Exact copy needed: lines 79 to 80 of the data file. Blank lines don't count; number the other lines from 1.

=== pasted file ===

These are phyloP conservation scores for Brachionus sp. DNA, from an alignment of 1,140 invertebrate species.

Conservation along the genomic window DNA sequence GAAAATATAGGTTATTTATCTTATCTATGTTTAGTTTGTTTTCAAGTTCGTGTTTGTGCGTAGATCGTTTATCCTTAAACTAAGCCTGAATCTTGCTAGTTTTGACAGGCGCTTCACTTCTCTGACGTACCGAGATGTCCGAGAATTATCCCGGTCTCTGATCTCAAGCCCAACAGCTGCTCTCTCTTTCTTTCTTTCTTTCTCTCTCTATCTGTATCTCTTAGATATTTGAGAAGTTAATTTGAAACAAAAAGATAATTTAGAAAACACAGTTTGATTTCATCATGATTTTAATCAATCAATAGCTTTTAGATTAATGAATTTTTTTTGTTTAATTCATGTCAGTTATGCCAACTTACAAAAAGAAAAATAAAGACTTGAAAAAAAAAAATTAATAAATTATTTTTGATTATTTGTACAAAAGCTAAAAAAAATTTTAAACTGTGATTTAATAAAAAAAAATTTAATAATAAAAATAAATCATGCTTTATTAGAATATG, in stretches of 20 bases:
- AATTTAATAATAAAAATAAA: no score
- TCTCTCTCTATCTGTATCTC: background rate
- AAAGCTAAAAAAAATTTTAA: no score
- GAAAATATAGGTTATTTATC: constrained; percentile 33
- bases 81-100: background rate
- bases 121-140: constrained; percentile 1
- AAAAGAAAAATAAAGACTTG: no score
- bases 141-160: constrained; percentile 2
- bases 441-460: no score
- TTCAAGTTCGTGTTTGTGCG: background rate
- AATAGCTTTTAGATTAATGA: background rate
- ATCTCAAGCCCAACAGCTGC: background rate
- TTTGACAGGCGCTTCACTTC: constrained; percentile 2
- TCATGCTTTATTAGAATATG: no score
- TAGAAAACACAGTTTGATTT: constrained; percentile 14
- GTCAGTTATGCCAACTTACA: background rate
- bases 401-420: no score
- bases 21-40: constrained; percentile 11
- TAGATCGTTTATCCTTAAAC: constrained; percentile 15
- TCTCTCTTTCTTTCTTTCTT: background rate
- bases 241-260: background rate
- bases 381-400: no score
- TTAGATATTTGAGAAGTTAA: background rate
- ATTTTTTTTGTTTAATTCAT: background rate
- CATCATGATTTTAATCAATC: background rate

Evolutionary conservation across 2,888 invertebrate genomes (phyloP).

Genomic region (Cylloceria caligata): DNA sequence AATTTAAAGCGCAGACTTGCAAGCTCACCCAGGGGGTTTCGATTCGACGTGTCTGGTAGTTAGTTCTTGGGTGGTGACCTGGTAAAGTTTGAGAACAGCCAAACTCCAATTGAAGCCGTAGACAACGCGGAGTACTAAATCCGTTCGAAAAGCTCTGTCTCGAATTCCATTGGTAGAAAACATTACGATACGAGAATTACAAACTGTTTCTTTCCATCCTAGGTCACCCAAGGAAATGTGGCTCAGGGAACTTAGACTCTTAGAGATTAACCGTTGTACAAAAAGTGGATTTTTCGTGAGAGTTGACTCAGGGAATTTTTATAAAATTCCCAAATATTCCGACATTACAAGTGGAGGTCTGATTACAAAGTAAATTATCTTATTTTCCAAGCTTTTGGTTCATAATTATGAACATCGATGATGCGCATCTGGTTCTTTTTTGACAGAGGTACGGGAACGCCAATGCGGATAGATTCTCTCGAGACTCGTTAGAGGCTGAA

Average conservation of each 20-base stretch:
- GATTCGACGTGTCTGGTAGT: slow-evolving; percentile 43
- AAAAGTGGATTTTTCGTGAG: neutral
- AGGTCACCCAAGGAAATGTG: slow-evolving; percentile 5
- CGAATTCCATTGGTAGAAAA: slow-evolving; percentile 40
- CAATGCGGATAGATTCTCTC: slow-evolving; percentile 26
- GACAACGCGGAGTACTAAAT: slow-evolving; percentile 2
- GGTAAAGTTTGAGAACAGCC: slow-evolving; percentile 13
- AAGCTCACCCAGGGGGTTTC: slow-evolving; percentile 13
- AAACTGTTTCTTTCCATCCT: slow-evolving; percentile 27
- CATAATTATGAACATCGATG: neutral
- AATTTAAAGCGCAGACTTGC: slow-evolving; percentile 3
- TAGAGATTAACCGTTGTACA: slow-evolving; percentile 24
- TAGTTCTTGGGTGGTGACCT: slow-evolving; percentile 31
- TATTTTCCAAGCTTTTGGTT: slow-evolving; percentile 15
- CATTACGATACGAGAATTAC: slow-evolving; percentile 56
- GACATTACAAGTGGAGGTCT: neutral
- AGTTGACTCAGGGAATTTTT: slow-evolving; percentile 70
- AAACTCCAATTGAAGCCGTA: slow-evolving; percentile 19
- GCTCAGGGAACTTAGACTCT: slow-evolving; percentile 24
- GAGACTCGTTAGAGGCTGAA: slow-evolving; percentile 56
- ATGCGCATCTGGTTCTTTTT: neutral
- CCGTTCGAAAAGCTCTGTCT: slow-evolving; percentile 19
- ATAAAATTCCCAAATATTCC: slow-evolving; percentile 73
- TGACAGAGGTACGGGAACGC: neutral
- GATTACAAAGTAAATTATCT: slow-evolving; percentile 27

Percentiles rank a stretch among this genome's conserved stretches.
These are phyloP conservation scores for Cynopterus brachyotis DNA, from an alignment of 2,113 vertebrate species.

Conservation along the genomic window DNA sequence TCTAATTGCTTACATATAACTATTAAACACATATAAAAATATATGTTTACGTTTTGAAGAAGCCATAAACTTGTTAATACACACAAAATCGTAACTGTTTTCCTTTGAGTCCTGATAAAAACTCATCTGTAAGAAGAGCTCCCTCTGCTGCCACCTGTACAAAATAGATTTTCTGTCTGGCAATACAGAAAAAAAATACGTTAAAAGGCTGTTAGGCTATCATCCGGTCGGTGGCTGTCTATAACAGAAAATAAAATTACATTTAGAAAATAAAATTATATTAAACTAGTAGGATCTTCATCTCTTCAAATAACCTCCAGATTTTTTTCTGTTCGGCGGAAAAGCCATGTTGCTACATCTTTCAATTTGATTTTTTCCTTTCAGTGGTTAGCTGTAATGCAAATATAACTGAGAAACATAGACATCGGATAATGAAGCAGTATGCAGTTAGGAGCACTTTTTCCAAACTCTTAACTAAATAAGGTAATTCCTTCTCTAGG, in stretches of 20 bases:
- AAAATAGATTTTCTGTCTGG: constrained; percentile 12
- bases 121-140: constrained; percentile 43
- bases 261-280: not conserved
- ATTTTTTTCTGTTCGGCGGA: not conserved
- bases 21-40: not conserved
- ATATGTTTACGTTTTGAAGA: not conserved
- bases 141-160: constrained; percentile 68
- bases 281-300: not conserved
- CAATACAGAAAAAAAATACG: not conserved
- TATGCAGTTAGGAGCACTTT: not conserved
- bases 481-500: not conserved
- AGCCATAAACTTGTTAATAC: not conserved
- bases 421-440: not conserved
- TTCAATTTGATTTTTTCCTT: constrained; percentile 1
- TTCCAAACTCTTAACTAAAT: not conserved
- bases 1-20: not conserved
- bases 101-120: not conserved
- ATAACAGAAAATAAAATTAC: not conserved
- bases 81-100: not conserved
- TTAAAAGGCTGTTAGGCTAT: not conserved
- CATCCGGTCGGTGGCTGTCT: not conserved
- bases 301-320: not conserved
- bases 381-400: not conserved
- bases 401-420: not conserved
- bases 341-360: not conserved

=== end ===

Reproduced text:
- CATCCGGTCGGTGGCTGTCT: not conserved
- bases 301-320: not conserved